When you’ve got Clint Eastwood offering you praise, you’re doing something right. Baritone saxophonist Adam Schroeder so impressed the filmmaker and jazz fan that Eastwood offered “Beautiful, beautiful! I love the way you play that cannon!” as his remarks.
And play that cannon he does, as Schroeder lets his horn shout out into the night with his debut. A Handful of Stars is more than a declaration of arrival for the musician; it’s a statement of intent, brimming with passion and ferocity in even the most intimate of moments.
Schroeder is joined on the record by some of today’s best players, including bassist John Clayton, drummer Jeff Hamilton and guitarist Graham Dechter.
It’s damn near impossible to ignore “that cannon,” though, as it forces open spaces into the arrangements and creates breathing room. It’s almost like a hulking hockey forward making room for the snipers, pushing bodies aside to create open ice and scoring chances. Too Canadian? Too bad.
“I’ve put many years into finding my voice,” Schroeder says. “I wanted this album to show what I can do. I wanted it to be a straight-ahead, no-frills, cut-to-the-chase representation of how I sound.”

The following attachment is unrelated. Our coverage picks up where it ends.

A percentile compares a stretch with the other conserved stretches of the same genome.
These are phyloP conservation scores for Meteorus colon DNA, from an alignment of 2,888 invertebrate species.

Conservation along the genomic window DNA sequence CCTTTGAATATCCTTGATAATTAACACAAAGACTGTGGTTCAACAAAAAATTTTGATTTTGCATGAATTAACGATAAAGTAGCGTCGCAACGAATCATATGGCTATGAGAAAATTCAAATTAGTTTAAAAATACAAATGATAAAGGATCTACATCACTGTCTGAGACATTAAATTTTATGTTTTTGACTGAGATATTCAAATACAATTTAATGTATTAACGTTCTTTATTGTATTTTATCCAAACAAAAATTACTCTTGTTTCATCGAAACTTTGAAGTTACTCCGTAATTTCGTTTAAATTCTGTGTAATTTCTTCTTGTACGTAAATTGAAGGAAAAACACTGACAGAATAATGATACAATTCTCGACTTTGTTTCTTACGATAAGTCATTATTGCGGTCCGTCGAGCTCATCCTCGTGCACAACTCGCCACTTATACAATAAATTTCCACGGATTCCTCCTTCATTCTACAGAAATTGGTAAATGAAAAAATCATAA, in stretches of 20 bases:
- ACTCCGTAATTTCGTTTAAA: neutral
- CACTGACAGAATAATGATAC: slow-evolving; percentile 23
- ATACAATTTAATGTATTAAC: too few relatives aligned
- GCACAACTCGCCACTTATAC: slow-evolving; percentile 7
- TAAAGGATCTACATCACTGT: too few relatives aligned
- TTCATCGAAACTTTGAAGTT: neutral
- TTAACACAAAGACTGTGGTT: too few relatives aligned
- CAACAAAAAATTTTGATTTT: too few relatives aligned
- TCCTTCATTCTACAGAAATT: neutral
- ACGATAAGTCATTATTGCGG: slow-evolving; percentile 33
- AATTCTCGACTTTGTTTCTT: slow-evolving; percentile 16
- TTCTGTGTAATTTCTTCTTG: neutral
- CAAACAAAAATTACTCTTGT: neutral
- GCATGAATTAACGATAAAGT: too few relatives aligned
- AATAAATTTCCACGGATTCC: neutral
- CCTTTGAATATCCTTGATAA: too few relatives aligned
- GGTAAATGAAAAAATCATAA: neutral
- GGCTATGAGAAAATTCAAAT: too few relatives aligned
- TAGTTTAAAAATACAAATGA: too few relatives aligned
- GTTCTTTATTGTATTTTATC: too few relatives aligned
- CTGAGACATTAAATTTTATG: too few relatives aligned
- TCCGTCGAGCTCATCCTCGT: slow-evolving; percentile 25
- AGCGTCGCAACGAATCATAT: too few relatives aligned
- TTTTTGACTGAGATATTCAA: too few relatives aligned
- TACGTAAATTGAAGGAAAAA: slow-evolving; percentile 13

Schroeder uses tracks from a wide variety of composers, including Quincy Jones, Cole Porter and Ellington & Strayhorn. There are a couple of Schroeder originals on A Handful of Stars, too, as if the Sioux City-born musician needed to prove anything else.
“I Don’t Wanna Be Kissed (By Anyone But You)” opens the record with plenty of swing. Hamilton’s brush technique provides the basis for Schroeder’s attack. The young saxophonist rolls through his solos, matching Dechter’s guitar with surprising eloquence and unsurprising power.
The band heads in another direction entirely with “Hidden Within.” This time, Schroeder approaches from a slighter angle and blends into the Dechter-arranged ballad with poise and subtlety.
Schroeder’s own arrangements are impressive. His “Midwest Mash” is a spacious East Coaster that lets Dechter, Schroeder and Clayton take some time to extend their soloing work. Once again, Schroeder’s massive playing creates room for the other musicians and allows the sensuous grooves to really pop front and centre.
I can’t remember the last time I so enjoyed a jazz debut. Schroeder’s work is uninhibited and bold, shooting big notes into the darkness with the vigour of a confident, experienced player. This may only be the beginning of his journey as a leader, but Adam Schroeder has arrived and his “cannon” is one hell of a deadly weapon.